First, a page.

I was at Choose Life’s event two weeks ago. But I don’t want to write about “Echoes of the Holocaust” or Choose Life or abortion. Instead, I want to write about a text message my girlfriend sent me during the protest.
It read, “Don’t get arrested.”
Now, I wasn’t doing anything that would call for my arrest – I wasn’t even protesting. And the text message, knowing my girlfriend, was probably a joke. However, I hadn’t fully considered the implications of what would happen if I got arrested at this point in my life.
First, I’m not a Canadian citizen; I’m not even a permanent resident. I’m an American citizen on a study permit. This puts me in a rather precarious position, since the Canadian government can deport me if I violate the terms of my study permit. That would mean leaving McGill, having to explain my situation to another university, and finding it difficult, if not impossible, to enter – let alone live in or immigrate to – Canada for the foreseeable future.
Second, I’m a trans person. This is, astoundingly, even more significant than my nationality.
As a trans person who has not changed any legal documents, any interaction I have with the state involves denial of my identity. The state doesn’t recognize the name I’ve chosen for myself and use in daily life; it doesn’t recognize any sex or gender for me other than the one I was assigned at birth.
If I attempt to identify myself with my chosen name or gender, not only will the state refuse to recognize me, but it may accuse me of fraud – of lying about who I am. The irony of this is painful. I’m being far more honest when I tell people to call me Quinn and not to treat me as though I were male. It’s when I attempt to pass myself off as a male or use my legal name that I engage in fraud.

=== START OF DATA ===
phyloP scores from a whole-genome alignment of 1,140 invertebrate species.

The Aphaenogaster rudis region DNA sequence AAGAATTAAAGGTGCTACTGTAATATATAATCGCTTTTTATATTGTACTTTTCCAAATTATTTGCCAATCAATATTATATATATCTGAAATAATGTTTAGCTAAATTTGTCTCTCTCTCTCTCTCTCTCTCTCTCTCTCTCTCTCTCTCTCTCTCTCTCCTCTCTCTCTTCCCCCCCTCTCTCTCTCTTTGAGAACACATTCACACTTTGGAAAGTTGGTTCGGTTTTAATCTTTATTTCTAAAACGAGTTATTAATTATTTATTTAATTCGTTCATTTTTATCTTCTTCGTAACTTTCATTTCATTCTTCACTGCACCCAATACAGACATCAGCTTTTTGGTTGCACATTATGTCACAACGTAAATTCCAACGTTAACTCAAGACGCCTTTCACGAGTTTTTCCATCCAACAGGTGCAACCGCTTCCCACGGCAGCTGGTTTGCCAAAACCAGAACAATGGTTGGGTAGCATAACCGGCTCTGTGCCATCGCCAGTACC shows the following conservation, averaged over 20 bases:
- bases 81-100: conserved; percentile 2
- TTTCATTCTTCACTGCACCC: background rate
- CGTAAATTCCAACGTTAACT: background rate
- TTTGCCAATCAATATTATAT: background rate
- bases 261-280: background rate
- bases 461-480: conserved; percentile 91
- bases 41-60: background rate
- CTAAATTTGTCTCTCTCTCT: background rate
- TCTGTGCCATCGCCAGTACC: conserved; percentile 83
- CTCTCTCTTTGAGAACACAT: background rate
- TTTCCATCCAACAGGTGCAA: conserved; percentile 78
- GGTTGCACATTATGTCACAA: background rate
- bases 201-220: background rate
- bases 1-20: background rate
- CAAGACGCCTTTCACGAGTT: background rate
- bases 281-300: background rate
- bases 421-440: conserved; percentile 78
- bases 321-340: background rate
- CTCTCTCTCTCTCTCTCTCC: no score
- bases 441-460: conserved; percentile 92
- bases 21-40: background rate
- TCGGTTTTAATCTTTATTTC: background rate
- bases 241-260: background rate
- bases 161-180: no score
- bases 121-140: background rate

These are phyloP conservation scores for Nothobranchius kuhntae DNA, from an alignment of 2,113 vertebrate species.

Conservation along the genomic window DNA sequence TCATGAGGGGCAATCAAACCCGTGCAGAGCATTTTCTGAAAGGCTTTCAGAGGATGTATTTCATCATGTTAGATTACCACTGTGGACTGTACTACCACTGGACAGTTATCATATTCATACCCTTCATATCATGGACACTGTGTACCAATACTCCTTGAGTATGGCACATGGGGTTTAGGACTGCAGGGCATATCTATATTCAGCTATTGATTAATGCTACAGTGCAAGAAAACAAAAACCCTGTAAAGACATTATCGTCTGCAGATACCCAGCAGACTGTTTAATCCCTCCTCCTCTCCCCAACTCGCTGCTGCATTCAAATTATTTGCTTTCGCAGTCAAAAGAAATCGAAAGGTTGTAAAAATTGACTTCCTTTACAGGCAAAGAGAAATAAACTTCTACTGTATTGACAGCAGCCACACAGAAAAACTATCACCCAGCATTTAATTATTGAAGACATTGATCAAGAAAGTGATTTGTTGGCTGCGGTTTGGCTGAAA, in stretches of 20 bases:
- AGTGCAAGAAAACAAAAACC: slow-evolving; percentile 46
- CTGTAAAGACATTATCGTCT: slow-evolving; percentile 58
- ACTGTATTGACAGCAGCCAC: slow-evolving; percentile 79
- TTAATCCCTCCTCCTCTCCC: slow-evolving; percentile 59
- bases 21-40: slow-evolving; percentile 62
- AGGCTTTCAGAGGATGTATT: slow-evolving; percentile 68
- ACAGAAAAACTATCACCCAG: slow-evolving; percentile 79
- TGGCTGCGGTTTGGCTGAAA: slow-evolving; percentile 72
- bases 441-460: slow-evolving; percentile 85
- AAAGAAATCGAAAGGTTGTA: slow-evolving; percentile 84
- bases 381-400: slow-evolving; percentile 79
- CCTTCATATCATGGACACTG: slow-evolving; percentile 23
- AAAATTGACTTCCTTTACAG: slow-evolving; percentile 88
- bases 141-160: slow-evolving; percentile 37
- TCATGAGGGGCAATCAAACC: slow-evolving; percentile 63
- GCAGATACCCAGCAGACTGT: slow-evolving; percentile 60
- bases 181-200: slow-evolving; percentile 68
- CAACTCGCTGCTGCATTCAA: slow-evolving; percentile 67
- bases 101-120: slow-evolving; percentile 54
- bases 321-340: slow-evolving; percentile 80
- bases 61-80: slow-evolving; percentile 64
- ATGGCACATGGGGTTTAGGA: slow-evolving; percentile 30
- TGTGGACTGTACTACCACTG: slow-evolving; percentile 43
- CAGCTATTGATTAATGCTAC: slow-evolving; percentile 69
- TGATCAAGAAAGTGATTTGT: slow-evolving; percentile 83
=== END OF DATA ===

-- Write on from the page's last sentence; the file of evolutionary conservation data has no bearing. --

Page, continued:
The state, however, only cares about what the paperwork says, not what I say.
Interactions with the police in particular can lead to problems for trans people. If I don’t represent myself the way they want me to, I face hostility. And because the state doesn’t recognize my gender, if it placed me in a segregated prison, I would be in a men’s prison, against not only my own self-identity but also my own safety.
This is particularly true because I’m a trans person in a physical transition. This means that my body, regardless of how I present myself using social behaviours, is somewhere “in between” sex expectations. Society already devalues the bodies of trans people by practically condoning systemic physical violence against us – I don’t even want to contemplate what that means in jail.
When I realized all of this at “Echoes of the Holocaust,” I immediately became quite edgy, since I knew the police would come. I already don’t trust the police. I know the role that law enforcement has played in the institutionalized oppression of a variety of communities, based on race, sexual orientation, gender identity/expression, or a variety of other factors. I know how much power the police force has, which they could use to detain, assault, or even kill me. I know how dangerous having the police turn against me could be.
However, this was the first time I felt all this actually sink in. And, to be quite honest, I’m still terrified when I think about this.
Quinn Albaugh will be writing about trans people, legal documents, prisons, and police in the coming weeks – stay tuned! Write them at email@example.com.